Judge questions browser security in antitrust case

Microsoft antitrust trial Judge Thomas Penfield Jackson acknowledges that he approaches computers like any other consumer. But in court, he has asked a question that hit on a key concern for corporate IT departments and that also raised troubling questions for Microsoft's defense.

Microsoft antitrust trial Judge Thomas Penfield Jackson acknowledges that he approaches computers like any other consumer. But in court, he has asked a question that hit on a key concern for corporate IT departments and that also raised troubling questions for Microsoft’s defense.

The question was simple, but its implications for the trial are profound. “Are there any security issues involved in this choice of a browser or whether to get a browser at all?” Jackson asked computer expert and government witness Edward Felten, a professor at Princeton University.

Some companies, Felten responded, don’t want browsers on their desktops in order to reduce the risk of security problems, such as viruses.

Jackson’s question is important because it focuses on the issue of consumer harm. The government argues that Microsoft’s decision to make its browser an inseparable part of Windows 98 has hurt consumers -- including corporate users -- by limiting choice.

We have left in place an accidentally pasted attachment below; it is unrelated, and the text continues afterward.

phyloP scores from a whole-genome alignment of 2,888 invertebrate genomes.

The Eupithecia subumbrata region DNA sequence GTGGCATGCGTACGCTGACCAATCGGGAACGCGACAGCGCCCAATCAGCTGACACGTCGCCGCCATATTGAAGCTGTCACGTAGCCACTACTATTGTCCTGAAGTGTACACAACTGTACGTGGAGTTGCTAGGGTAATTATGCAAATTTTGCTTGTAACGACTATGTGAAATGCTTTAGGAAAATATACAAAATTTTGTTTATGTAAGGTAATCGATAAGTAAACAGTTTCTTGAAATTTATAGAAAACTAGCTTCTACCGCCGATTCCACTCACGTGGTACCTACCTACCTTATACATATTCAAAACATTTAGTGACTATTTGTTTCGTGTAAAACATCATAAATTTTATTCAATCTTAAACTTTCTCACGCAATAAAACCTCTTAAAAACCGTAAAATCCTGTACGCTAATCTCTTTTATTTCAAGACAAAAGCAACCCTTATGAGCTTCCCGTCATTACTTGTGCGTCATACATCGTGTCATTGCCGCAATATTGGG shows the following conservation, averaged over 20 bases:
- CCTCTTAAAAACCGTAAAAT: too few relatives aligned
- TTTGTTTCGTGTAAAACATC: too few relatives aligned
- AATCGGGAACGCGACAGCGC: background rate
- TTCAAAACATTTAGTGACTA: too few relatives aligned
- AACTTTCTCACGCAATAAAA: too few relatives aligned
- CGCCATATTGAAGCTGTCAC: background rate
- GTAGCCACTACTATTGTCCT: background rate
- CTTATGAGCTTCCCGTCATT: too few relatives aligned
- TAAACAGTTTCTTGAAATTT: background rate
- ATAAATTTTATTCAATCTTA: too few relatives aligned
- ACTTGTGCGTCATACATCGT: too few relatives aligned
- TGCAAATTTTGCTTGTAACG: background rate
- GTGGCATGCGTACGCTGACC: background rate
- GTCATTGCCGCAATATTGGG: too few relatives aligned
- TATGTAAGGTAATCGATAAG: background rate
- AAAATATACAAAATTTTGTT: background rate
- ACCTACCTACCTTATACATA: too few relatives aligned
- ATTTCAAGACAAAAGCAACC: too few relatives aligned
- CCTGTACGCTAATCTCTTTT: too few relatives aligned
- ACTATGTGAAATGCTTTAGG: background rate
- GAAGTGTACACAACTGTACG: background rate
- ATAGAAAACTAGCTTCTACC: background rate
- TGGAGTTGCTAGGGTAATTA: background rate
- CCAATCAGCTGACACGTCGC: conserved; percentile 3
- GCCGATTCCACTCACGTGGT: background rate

Jackson is months away from issuing a verdict. But if there’s meaning to be found in his comments and expressions, then the government has had the edge during the trial’s rebuttal phase.

The judge was particularly animated during Microsoft’s cross-examination of a key government witness last week, executive Garry Norris.

Norris, who was IBM’s lead negotiator for its Windows licensing agreement from 1995 to 1997, said IBM had been paying $US9 per copy for Windows 3.1, but the starting price for Windows 95 was $75.

Save by Compliance

IBM was offered the chance to reduce the price by complying with a laundry list of Microsoft marketing provisions. For instance, if IBM agreed to “adopt Windows 95 as the standard operating system for IBM,” it could cut its royalty rate by $3. That would mean sending IBM’s OS/2 operating system to the “grave,” Norris testified.

IBM rejected that provision, but by complying with others, the company was able to reduce its royalty to $46.40 -- an amount still above that paid by competitors like Compaq Computer.

Microsoft attorney Rick Pepperman countered by getting Norris to concede that Microsoft’s agreement never required IBM to stop shipping OS/2. Microsoft also introduced documents that pointed to a far more complex relationship, including charges that IBM conducted a “smear campaign,” knocking the features and capabilities of Windows 95.

But when Pepperman said Microsoft was willing to call more witnesses, including Microsoft’s head of OEM relations, Joachim Kempin, to back up some of its documents, Jackson snapped: “There is a lot more they’re going to have to testify besides who wrote these documents.”

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